Post-Bulletin — Heard on the Street: MAYO'S POSTAL PLAY — Mayo Clinic purchased Rochester's former mail processing center at 3939 Valleyhigh Drive for $2.11 million from the U.S. Postal Service on July 17. At the time, Mayo Clinic said it hadn't worked out a plan for how to use the facility. I checked in with Mayo last week for a two-month update on the project. It seems they are figuring out the future of the ex-mail center. "Mayo is currently evaluating multiple options for how this facility will be used in the future" according to Mayo Clinic's Kelley Luckstein. She didn't share any timeline for a such a plan to be finalized.

Good Housekeeping — 11 Sneaky Reasons Why You're Always Tired…8. You’re a ball of stress — Everyone knows that anxiety isn't good — especially because it causes ulcers, gray hair, and exhaustion. Stress is also the top cause of insomnia, according to the Mayo Clinic. And it's a vicious cycle: The lack of sleep leaves you more irritable and anxious, making problems loom larger and it more difficult to sleep the next night. So take some time for you to de-stress, and try to put problems in perspective.

La Crosse Tribune — Surgeon to share Gaza experiences — A Mayo Clinic doctor will detail his experience as a visiting surgeon in Palestine during a UW-La Crosse presentation. Dr. Ahmad Nassr, an associate professor of orthopedics at Mayo in Rochester, Minn., will present “Mission to Gaza: A Surgeon’s Journey” at 7 p.m. Tuesday in the Ward Room in Cartwright Center. Nassr, a spinal surgeon, care for people with spinal conditions from the skull base to the sacrum, for patients with deformity, degenerative conditions, trauma and tumors.

Politico — Alexander: Delay stage threeTHE TRAVAILS OF PATIENT ACCESS...We also heard many details concerning patients’ difficulties in accessing their own data. There were some incredible stories. Eric Dishman, a health IT leader at Intel, testified from his perspective as a cancer patient…“I fought to gather my medication data from there on,” he said. “Patients shouldn’t have to become basically hackers to get access to our own data.” Kathy Giusti, the leader of the Multiple Myeloma Research Foundation, had similar experiences. Scattered from Boston to Mayo Clinic, she said, “I have six patient records … and I have no central place to integrate them.”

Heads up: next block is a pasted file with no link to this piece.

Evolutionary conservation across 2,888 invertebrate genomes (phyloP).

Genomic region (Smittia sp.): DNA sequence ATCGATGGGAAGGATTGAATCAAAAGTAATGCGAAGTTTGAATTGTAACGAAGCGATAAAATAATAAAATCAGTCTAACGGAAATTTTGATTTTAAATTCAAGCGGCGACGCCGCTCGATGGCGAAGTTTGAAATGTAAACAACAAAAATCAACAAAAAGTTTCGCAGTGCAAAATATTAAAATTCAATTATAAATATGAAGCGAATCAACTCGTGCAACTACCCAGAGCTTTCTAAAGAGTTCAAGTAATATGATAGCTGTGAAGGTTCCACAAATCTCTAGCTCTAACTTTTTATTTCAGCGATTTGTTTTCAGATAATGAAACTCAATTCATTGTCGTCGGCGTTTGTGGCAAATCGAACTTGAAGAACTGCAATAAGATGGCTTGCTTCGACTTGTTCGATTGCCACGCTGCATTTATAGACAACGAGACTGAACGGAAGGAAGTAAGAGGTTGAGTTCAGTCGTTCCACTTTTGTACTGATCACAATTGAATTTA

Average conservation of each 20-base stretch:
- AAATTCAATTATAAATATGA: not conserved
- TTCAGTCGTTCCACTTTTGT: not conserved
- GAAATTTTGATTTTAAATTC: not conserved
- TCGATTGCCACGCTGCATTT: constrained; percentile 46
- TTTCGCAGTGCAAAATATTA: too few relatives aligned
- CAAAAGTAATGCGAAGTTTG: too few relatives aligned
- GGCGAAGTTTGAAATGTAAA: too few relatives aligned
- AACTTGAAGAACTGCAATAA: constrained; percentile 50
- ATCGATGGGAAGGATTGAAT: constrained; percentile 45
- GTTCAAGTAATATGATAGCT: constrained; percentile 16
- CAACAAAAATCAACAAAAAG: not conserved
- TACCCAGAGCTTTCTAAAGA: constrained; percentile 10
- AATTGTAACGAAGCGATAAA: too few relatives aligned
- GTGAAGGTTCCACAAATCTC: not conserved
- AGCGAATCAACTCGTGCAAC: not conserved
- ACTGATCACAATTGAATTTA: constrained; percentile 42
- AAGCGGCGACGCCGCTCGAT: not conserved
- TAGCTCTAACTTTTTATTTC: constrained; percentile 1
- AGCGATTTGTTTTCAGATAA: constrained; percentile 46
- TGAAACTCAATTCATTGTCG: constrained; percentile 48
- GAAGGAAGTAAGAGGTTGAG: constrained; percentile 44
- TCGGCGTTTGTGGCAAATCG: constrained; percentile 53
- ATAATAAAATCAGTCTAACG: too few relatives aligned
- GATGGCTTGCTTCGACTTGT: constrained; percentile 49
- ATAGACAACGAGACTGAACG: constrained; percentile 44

FOX47 — Rochester named one of the best cities in the country for tech workers by Amanda Hari…But the biggest technological employer might come as a surprise, the Mayo Clinic. “I think if you look at pharmacological economics, if you look at health care IT these are areas that are rapidly expanding and you need to have a very strong technological base to be able to compete effectively in those areas and from the Mayo perspective we have a very strong technological base," said James Rogers of the Mayo Clinic.

HCP Live — Prophetic Proteins: Predicting Patient Response to Melanoma Immunotherapy by Amy Jacob — Researchers from the Mayo Clinic have identified a protein marker, Bim, which can help effectively predict patients’ responses to PD-1 blockade immunotherapy for melanoma… Rosana Dronca, MD, hematologist at the Mayo Clinic, presented these findings at the American Association for Cancer Research International Cancer Immunotherapy Conference in NY. “The discovery of biomarkers of sensitivity are vital not only for informing clinical decisions, but also to help identify which patients with melanoma, and possibly other malignancies, who are most likely to benefit from PD-1 blockade,” she said.

Wyoming Tribune Eagle — Don't just sit there — Before his standing desk arrived, Greg Garman knew he was going to have a killer backache every spring. As principal at Buffalo Ridge Elementary, Garman's job involves spending a good part of each day sitting at his desk in front of his computer or studying papers.…Dr. James Levine, an obesity expert at the Mayo Clinic says prolonged sitting can cause high blood pressure, weight gain, heart disease, muscle degeneration, contribute to cancers, diabetes, depression and 434 other chronic illnesses.

Austin Daily Herald — Program gives insight on body donation — Our Family Matters presents the fifth in our six month series, co-sponsored by Mower County Senior Center and Mayer Funeral Home. This program is designed to give excellent answers to a frequently asked question: “What’s involved with donating my body to science?” Shaun Heath from Mayo Clinic’s Anatomy Department will give a presentation about what is involved with body donation to Mayo.